between the Central Business District on one side of the Yarra River and the leisure and entertainment centre Southbank on the opposite side. Fourthly, and may be most importantly, the organisation that manages Federation Square programmes its events very well. It is, to my knowledge, the best programmed public space in the world. There is always something interesting taking place and the space is regularly transformed to house these events. At times lazy chairs are placed on artificial grass for people to just hang out and at other times it has sand covering it. There are also times it is covered with artifical snow and its sloping areas are used for skiing.

What are the other types of urban infrastructure projects in which you have been involved in the design-team as a landscape architect?

Our practice Karres en Brands is involved in a series of projects in which infrastructure design is involved. Basically, one can distinguish between three types of infrastructure projects, namely the projects involving the strengthening of dikes, projects involving railway lines and stations and those involving motorways.
Dike Strengthening Projects In a test carried out in 2011, the Hollandsche Ijsseldikes in the Krimpenwaard along the River Ijssel were singled out for their weaknesses. This meant that if nothing was done to strengthen the nearly 10 km. long dike, there was the danger of it getting damaged and the land behind the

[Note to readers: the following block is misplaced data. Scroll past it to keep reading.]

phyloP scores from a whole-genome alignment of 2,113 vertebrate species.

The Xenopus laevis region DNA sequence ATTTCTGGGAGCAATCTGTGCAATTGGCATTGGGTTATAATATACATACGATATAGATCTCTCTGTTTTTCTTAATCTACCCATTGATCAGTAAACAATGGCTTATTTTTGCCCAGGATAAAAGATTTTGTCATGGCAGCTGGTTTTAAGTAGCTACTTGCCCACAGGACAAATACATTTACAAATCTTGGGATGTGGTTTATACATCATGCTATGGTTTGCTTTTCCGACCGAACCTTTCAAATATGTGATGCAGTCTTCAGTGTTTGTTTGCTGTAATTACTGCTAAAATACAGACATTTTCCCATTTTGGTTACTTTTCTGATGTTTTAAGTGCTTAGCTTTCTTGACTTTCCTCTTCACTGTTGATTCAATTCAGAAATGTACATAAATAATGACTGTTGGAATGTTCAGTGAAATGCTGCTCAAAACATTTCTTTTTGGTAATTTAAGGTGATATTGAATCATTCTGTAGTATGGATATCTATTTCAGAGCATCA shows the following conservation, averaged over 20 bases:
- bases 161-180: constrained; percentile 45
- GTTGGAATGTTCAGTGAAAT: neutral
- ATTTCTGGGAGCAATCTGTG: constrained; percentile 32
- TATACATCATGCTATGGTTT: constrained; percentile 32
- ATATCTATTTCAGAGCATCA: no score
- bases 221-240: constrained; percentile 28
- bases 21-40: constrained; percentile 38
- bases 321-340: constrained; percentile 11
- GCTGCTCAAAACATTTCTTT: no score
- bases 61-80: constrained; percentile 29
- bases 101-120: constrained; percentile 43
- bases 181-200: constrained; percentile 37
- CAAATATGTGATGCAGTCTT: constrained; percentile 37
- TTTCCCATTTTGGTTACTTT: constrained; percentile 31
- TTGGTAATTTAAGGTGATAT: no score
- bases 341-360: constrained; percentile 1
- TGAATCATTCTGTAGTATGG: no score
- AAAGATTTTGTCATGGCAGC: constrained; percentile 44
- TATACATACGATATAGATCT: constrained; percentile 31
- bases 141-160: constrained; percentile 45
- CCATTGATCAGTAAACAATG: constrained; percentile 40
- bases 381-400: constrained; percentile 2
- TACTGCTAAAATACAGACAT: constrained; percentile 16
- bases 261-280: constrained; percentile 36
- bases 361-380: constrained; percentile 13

dike being inundated. However, strengthening or simply raising of the dike is not only a civil engineering issue, since there are many old, monumental buildings on this dike and it is used as a road by vehicular traffic and cycles. Our studio was asked, in partnership with Wageningen Environmental Research, to define an Aesthetic Programme of Requirements for the operation of strengthening the dike. The intent was that instead of thinking only from the point of view of civil engineering, the environmental and spatial quality of the landscape and the urban and rural settlements would be defined and protected and possibly enhanced in the process  of strengthening the dike.
Railway Lines and Stations Within the concentrated urban settlements of the Netherlands and much of Western Europe,
railway-stations are seen as centres of urbanity. In the many projects that we are involved in the design of stations and their surroundings, the aim is on the one hand to reduce the barrier-effect of the railway-line in the settlement and on the other hand increase the accessibility to the station for different modes of transport, and in particular public transport, cycles and pedestrians. Another aim is also to increase the quality of the network of public spaces around the station so that the public space is seen as a great place to ‘greet and meet’ and simply hang around. Besides our design for the Federation Square in Melbourne (in cooperation with LAB Architects), we have been involved in the design of the areas around railway stations in the cities of Zwolle and Amersfoort (with an underground cycle parking for 5000 cycles).  In our design for the competition-winning

 

 Top: Plan drawing of pedestrian and bicycle tunnel railway station  Ny Østergade, Roskilde, Denmark Bottom: Future image of pedestrian and bicycle tunnel railway station Ny Østergade, Roskilde, Denmark

Overview plan area Groene Singel, Antwerp, Belgium

Federation Square, to  my knowledge, is the best programmed public space  in the world